Veto looms for 65-mph speed limit Schaefer to sign open meetings bill

May 24, 1991|By John W. Frece | John W. Frece,Annapolis Bureau of The Sun

ANNAPOLIS DHC FZB — ANNAPOLIS -- Gov. William Donald Schaefer will veto today a bill that would have raised the speed limit to 65 mph on rural interstate highways in Maryland, the sponsor of the bill has been told.

At a bill-signing ceremony today, the governor will sign a bill he had resisted, strengthening the state's open meetings law, his aides said yesterday.

But he is also expected to veto a bill that would have kept open the Lida Lee Tall Learning Resources Center, an experimental elementary school at Towson State University. Unimpressed with the school's performance, Mr. Schaefer had dropped the school's half-million-dollar subsidy from his budget only to see it restored by the General Assembly.

Sen. John A. Pica Jr., D-Baltimore, one of several of the school's legislative supporters, said the veto probably means the school will not be able to afford to reopen this fall.

Delegate Dana L. Dembrow, D-Montgomery, the sponsor of the measure raising the speed limit, said he was notified of the impending veto by the governor's office yesterday.

David S. Iannucci, Mr. Schaefer's chief legislative officer, acknowledged that the call had been made but insisted that the governor had not yet formally signed or vetoed any of the remaining bills.

But administration sources said the governor has been persuaded against raising the speed limit by those who argue that it would make driving more dangerous.

"I'm disappointed, but not surprised," Mr. Dembrow said. "I hope the governor is correct in his judgment. I don't have monopoly on good policy-making . . . and on an issue like this, to err on the side of caution is not a bad thing to do."

Aides said one bill Mr. Schaefer had considered vetoing -- a bill to strengthen the state's open meetings law -- will actually be signed.

Despite personal misgivings about the bill, the governor decided not to veto it because organizations representing the local governments likely to be most affected by its provisions did not request a veto, said Bruce P. Martin, one of the governor's legislative aides.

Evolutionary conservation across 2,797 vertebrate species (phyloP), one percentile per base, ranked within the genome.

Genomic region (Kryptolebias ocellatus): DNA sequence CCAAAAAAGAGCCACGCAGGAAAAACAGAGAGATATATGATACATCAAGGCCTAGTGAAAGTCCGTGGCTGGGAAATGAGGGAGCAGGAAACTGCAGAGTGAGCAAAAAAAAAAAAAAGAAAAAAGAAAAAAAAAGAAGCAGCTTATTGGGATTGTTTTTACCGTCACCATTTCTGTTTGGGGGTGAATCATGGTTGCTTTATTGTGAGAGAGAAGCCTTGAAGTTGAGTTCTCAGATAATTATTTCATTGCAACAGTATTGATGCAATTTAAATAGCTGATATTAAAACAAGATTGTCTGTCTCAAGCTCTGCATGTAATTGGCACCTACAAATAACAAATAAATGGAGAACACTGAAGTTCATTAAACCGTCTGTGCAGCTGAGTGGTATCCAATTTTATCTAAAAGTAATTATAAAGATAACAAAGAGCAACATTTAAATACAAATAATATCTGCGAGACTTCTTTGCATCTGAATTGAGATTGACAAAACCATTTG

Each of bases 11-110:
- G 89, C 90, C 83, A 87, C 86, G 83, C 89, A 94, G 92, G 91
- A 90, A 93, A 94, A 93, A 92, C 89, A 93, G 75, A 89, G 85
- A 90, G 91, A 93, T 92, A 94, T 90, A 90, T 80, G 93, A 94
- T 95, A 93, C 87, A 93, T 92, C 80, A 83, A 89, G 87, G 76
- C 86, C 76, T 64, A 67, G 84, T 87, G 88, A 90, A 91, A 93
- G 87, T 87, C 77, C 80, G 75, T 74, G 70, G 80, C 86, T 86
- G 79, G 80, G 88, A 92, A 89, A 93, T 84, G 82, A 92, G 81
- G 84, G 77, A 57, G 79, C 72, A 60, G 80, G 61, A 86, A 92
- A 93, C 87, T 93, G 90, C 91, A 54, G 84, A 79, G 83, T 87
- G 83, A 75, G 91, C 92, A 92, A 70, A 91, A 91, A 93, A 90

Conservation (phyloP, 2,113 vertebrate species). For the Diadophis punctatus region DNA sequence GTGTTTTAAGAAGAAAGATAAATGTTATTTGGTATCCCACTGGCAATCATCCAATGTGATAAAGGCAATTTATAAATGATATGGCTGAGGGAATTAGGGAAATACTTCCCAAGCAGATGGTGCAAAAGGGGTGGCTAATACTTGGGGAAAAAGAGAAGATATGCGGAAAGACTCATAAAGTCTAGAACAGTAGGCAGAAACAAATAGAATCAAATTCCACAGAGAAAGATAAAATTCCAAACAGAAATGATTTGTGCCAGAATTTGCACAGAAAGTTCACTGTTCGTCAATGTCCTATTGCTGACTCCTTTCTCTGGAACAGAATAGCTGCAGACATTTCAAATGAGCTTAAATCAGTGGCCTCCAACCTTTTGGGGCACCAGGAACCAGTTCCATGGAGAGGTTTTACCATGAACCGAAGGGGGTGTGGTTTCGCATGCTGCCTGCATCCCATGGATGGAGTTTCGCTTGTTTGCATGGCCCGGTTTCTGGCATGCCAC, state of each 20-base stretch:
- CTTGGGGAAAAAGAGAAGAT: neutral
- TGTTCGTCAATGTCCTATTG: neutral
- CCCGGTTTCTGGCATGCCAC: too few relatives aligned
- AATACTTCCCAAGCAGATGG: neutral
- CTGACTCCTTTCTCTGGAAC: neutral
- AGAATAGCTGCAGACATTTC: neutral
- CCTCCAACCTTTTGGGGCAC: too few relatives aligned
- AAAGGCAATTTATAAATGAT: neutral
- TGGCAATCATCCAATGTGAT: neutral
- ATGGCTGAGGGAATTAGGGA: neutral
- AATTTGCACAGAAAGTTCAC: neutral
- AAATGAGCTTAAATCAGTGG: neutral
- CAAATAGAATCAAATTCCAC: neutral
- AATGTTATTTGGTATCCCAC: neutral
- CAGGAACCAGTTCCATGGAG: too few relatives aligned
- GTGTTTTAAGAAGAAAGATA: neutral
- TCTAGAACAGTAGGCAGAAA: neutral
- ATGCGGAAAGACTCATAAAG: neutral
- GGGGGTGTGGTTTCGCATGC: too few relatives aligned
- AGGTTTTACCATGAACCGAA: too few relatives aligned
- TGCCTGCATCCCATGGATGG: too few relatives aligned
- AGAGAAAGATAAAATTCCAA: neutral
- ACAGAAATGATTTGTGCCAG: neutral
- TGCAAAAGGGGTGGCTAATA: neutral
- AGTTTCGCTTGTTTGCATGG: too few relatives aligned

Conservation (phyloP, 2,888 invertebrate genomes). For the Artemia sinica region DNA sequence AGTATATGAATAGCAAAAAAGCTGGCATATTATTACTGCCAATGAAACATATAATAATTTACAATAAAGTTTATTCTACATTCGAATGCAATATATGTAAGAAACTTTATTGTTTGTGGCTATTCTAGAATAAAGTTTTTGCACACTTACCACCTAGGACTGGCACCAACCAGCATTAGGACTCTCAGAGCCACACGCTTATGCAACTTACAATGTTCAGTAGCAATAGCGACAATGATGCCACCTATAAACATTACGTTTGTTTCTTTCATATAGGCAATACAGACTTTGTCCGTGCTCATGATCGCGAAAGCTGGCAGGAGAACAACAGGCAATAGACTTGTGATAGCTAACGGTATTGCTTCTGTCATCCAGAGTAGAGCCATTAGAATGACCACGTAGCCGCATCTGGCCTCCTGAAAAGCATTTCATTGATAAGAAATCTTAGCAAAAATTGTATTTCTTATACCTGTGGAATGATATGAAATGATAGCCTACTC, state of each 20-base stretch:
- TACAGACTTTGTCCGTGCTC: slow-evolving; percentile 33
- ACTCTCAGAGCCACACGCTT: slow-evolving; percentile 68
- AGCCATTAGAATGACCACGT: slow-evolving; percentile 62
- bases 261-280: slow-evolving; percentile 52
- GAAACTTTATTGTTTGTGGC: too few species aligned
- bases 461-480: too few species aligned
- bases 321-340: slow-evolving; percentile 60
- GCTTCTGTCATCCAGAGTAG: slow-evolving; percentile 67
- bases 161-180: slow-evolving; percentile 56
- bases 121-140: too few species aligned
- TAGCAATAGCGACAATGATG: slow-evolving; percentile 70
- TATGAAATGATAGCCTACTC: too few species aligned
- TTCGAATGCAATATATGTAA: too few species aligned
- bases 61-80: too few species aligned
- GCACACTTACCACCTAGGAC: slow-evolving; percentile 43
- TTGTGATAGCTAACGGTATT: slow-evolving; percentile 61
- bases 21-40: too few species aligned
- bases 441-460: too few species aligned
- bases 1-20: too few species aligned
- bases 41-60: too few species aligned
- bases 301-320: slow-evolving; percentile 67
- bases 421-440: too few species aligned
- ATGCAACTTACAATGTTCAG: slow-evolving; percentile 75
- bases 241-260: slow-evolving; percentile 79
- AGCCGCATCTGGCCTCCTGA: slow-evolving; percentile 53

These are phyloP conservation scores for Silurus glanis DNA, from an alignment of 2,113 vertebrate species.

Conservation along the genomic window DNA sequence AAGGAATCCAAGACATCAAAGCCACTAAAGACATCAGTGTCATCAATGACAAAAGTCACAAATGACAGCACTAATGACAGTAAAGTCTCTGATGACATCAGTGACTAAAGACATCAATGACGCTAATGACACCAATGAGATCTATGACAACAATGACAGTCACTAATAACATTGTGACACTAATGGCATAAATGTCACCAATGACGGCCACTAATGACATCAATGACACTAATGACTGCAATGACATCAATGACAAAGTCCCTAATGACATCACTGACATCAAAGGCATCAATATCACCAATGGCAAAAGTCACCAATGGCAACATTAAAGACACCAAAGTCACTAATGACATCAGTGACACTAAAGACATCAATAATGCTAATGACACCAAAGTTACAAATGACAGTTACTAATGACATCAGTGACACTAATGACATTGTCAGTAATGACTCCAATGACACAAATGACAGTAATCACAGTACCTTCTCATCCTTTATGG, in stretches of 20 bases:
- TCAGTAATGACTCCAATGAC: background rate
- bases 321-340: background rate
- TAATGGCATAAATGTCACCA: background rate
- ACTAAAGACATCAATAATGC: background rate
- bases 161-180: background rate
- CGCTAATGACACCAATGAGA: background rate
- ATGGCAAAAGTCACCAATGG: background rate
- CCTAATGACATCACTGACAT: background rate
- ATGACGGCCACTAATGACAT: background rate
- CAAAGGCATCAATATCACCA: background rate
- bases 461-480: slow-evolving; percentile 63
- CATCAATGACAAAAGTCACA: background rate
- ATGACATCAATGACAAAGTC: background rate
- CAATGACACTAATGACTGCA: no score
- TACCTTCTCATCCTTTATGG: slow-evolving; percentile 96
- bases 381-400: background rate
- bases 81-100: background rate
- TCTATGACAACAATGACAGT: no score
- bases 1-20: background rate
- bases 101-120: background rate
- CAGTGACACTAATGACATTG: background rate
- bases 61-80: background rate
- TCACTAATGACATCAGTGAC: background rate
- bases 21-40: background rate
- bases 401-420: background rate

"Hallelujah!" said Tom Marquardt, managing editor of the Capital newspaper in Annapolis and president of the Maryland Media Confederation. The group of newspaper and broadcast executives had worked for two years and spent $40,000 on a lobbyist to strengthen the law that determines when governmental meetings may be legally closed.

Mr. Marquardt called the revision "precedent-setting" because it will establish perhaps the first "Open Meetings Compliance Board" in the nation to hear complaints and gather data about meetings closed to the public or press. The bill also will establish a $100 fine for intentional violations of the law.

As he considered bills enacted by the 1991 General Assembly, Mr. Schaefer had been advised to keep his vetoes to a minimum to avoid potential override fights with the legislature. The open meetings bill, passed overwhelmingly by both houses, was considered a likely candidate for an override.

But Mr. Marquardt said he hoped the governor decided to sign it for other reasons: "I hope that the governor, when he really had a chance to think about this, was for openness in government as much as the media. I'll give him the benefit of the doubt on it."

Julia I. Graham, who had led opposition to the bill for the Maryland Association of Counties, said: "We still have some concerns about the bill as passed, but in general we think we can live with it."

In all, the governor is expected to veto between 10 to 15 bills for policy reasons this year, fewer than the 22 he vetoed a year ago. When legislative leaders adjourned their 90-day session in early April, several said they feared Mr. Schaefer would, out of anger with the legislature, veto so many bills that a special session might be necessary.

Mr. Schaefer also is expected to sign into law a pair of bills to reform campaign finance laws, putting limits on contributions from political action committees, raising donation limits for individuals and restricting the involvement of lobbyists in campaign fund raising.

Also to be signed are measures to overhaul the state's college scholarship program; to expand Maryland's mandatory seat belt law to include drivers and passengers of light trucks; and to establish a statewide cancer registry.

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